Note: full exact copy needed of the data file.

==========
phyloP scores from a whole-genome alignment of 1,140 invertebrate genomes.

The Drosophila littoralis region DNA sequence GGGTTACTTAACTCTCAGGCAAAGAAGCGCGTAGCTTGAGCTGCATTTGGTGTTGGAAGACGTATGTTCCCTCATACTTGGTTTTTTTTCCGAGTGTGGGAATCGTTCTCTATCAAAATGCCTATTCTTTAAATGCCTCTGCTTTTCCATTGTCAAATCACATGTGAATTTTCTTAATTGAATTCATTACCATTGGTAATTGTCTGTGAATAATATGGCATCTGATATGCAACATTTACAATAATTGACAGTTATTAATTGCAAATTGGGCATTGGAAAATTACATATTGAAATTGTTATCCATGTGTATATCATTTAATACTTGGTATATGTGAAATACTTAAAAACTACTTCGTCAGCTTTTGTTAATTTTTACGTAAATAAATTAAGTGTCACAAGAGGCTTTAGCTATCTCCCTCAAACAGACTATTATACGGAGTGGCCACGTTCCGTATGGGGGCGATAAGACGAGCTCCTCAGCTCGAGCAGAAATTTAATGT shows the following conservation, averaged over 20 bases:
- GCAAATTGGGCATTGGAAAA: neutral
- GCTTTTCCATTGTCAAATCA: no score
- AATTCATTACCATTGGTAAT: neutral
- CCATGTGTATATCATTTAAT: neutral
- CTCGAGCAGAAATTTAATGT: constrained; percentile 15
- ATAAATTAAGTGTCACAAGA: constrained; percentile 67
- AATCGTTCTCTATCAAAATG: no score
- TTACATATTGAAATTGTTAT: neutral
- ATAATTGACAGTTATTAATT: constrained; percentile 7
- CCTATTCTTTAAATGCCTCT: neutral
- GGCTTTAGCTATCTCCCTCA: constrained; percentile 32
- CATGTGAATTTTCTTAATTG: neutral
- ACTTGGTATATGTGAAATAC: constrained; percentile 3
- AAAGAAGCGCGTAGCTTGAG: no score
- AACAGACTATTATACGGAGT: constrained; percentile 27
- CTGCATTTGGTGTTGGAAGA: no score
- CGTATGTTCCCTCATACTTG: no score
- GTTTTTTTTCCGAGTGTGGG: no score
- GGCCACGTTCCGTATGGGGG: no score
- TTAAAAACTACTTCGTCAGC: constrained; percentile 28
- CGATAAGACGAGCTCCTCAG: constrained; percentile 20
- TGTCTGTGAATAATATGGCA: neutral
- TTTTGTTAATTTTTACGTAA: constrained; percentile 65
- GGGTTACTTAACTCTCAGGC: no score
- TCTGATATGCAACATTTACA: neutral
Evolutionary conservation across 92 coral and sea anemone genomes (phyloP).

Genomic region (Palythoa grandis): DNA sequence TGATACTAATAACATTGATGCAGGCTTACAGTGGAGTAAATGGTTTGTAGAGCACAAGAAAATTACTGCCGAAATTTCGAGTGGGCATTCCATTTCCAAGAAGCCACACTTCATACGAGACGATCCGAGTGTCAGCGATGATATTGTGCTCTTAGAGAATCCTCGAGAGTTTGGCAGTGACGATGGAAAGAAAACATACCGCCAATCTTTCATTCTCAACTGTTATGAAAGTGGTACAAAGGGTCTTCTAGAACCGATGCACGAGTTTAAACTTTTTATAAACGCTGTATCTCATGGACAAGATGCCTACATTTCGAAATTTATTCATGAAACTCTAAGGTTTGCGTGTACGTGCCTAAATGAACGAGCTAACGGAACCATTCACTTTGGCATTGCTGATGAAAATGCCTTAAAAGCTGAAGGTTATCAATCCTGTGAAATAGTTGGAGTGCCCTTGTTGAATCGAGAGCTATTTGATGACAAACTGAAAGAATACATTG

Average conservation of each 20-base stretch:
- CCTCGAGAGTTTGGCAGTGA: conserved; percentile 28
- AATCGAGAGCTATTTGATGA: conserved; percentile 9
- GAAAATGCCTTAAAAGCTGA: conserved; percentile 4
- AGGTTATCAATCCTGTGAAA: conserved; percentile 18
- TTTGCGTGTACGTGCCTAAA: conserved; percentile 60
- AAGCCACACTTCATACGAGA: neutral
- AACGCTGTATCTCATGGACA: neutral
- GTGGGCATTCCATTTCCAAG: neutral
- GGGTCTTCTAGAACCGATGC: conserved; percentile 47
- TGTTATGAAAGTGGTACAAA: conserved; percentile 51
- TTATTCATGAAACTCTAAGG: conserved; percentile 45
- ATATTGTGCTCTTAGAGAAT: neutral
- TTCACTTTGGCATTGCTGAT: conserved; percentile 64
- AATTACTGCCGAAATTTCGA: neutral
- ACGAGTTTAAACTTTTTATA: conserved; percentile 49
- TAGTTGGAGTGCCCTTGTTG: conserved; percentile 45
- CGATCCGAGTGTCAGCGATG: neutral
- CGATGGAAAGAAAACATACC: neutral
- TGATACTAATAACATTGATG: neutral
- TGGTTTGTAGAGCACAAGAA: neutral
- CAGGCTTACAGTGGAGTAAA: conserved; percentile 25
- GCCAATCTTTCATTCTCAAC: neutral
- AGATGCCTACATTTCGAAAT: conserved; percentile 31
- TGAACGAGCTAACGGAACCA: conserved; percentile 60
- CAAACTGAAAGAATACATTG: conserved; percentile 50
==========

phyloP scores from a whole-genome alignment of 1,140 invertebrate genomes.

The Drosophila littoralis region DNA sequence GGGTTACTTAACTCTCAGGCAAAGAAGCGCGTAGCTTGAGCTGCATTTGGTGTTGGAAGACGTATGTTCCCTCATACTTGGTTTTTTTTCCGAGTGTGGGAATCGTTCTCTATCAAAATGCCTATTCTTTAAATGCCTCTGCTTTTCCATTGTCAAATCACATGTGAATTTTCTTAATTGAATTCATTACCATTGGTAATTGTCTGTGAATAATATGGCATCTGATATGCAACATTTACAATAATTGACAGTTATTAATTGCAAATTGGGCATTGGAAAATTACATATTGAAATTGTTATCCATGTGTATATCATTTAATACTTGGTATATGTGAAATACTTAAAAACTACTTCGTCAGCTTTTGTTAATTTTTACGTAAATAAATTAAGTGTCACAAGAGGCTTTAGCTATCTCCCTCAAACAGACTATTATACGGAGTGGCCACGTTCCGTATGGGGGCGATAAGACGAGCTCCTCAGCTCGAGCAGAAATTTAATGT shows the following conservation, averaged over 20 bases:
- GCAAATTGGGCATTGGAAAA: neutral
- GCTTTTCCATTGTCAAATCA: no score
- AATTCATTACCATTGGTAAT: neutral
- CCATGTGTATATCATTTAAT: neutral
- CTCGAGCAGAAATTTAATGT: constrained; percentile 15
- ATAAATTAAGTGTCACAAGA: constrained; percentile 67
- AATCGTTCTCTATCAAAATG: no score
- TTACATATTGAAATTGTTAT: neutral
- ATAATTGACAGTTATTAATT: constrained; percentile 7
- CCTATTCTTTAAATGCCTCT: neutral
- GGCTTTAGCTATCTCCCTCA: constrained; percentile 32
- CATGTGAATTTTCTTAATTG: neutral
- ACTTGGTATATGTGAAATAC: constrained; percentile 3
- AAAGAAGCGCGTAGCTTGAG: no score
- AACAGACTATTATACGGAGT: constrained; percentile 27
- CTGCATTTGGTGTTGGAAGA: no score
- CGTATGTTCCCTCATACTTG: no score
- GTTTTTTTTCCGAGTGTGGG: no score
- GGCCACGTTCCGTATGGGGG: no score
- TTAAAAACTACTTCGTCAGC: constrained; percentile 28
- CGATAAGACGAGCTCCTCAG: constrained; percentile 20
- TGTCTGTGAATAATATGGCA: neutral
- TTTTGTTAATTTTTACGTAA: constrained; percentile 65
- GGGTTACTTAACTCTCAGGC: no score
- TCTGATATGCAACATTTACA: neutral
Evolutionary conservation across 92 coral and sea anemone genomes (phyloP).

Genomic region (Palythoa grandis): DNA sequence TGATACTAATAACATTGATGCAGGCTTACAGTGGAGTAAATGGTTTGTAGAGCACAAGAAAATTACTGCCGAAATTTCGAGTGGGCATTCCATTTCCAAGAAGCCACACTTCATACGAGACGATCCGAGTGTCAGCGATGATATTGTGCTCTTAGAGAATCCTCGAGAGTTTGGCAGTGACGATGGAAAGAAAACATACCGCCAATCTTTCATTCTCAACTGTTATGAAAGTGGTACAAAGGGTCTTCTAGAACCGATGCACGAGTTTAAACTTTTTATAAACGCTGTATCTCATGGACAAGATGCCTACATTTCGAAATTTATTCATGAAACTCTAAGGTTTGCGTGTACGTGCCTAAATGAACGAGCTAACGGAACCATTCACTTTGGCATTGCTGATGAAAATGCCTTAAAAGCTGAAGGTTATCAATCCTGTGAAATAGTTGGAGTGCCCTTGTTGAATCGAGAGCTATTTGATGACAAACTGAAAGAATACATTG

Average conservation of each 20-base stretch:
- CCTCGAGAGTTTGGCAGTGA: conserved; percentile 28
- AATCGAGAGCTATTTGATGA: conserved; percentile 9
- GAAAATGCCTTAAAAGCTGA: conserved; percentile 4
- AGGTTATCAATCCTGTGAAA: conserved; percentile 18
- TTTGCGTGTACGTGCCTAAA: conserved; percentile 60
- AAGCCACACTTCATACGAGA: neutral
- AACGCTGTATCTCATGGACA: neutral
- GTGGGCATTCCATTTCCAAG: neutral
- GGGTCTTCTAGAACCGATGC: conserved; percentile 47
- TGTTATGAAAGTGGTACAAA: conserved; percentile 51
- TTATTCATGAAACTCTAAGG: conserved; percentile 45
- ATATTGTGCTCTTAGAGAAT: neutral
- TTCACTTTGGCATTGCTGAT: conserved; percentile 64
- AATTACTGCCGAAATTTCGA: neutral
- ACGAGTTTAAACTTTTTATA: conserved; percentile 49
- TAGTTGGAGTGCCCTTGTTG: conserved; percentile 45
- CGATCCGAGTGTCAGCGATG: neutral
- CGATGGAAAGAAAACATACC: neutral
- TGATACTAATAACATTGATG: neutral
- TGGTTTGTAGAGCACAAGAA: neutral
- CAGGCTTACAGTGGAGTAAA: conserved; percentile 25
- GCCAATCTTTCATTCTCAAC: neutral
- AGATGCCTACATTTCGAAAT: conserved; percentile 31
- TGAACGAGCTAACGGAACCA: conserved; percentile 60
- CAAACTGAAAGAATACATTG: conserved; percentile 50